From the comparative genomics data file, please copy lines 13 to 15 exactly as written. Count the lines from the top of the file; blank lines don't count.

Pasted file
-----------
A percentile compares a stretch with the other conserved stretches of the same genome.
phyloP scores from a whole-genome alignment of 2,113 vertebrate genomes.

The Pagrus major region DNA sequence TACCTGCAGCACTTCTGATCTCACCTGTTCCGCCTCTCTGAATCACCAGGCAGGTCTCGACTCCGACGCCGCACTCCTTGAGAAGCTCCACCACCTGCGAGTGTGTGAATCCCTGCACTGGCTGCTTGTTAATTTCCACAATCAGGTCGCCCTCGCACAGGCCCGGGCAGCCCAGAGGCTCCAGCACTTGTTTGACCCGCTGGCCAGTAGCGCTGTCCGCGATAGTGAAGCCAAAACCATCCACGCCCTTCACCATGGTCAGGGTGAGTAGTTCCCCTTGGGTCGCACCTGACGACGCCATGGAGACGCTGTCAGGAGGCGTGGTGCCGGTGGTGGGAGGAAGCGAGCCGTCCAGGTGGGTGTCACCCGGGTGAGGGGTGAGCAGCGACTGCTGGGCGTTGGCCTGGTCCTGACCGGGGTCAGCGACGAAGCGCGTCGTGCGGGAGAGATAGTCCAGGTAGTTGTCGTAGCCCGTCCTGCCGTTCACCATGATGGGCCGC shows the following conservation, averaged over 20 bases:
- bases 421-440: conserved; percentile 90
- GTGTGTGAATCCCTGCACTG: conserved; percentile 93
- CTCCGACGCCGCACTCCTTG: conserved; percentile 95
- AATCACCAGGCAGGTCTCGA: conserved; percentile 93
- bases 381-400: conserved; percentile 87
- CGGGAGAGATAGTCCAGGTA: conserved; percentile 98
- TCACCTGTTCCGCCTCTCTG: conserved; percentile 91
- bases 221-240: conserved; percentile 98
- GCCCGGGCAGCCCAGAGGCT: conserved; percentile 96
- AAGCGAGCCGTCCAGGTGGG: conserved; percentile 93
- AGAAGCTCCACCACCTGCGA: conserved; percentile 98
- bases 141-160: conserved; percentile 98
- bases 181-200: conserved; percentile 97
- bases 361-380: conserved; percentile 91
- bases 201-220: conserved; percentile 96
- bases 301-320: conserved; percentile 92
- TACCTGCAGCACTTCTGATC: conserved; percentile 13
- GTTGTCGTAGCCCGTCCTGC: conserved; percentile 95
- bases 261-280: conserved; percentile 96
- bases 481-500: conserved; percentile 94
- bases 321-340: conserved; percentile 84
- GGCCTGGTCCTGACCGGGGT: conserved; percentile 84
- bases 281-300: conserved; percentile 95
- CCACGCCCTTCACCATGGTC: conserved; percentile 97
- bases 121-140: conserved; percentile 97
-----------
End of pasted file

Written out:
- AAGCGAGCCGTCCAGGTGGG: conserved; percentile 93
- AGAAGCTCCACCACCTGCGA: conserved; percentile 98
- bases 141-160: conserved; percentile 98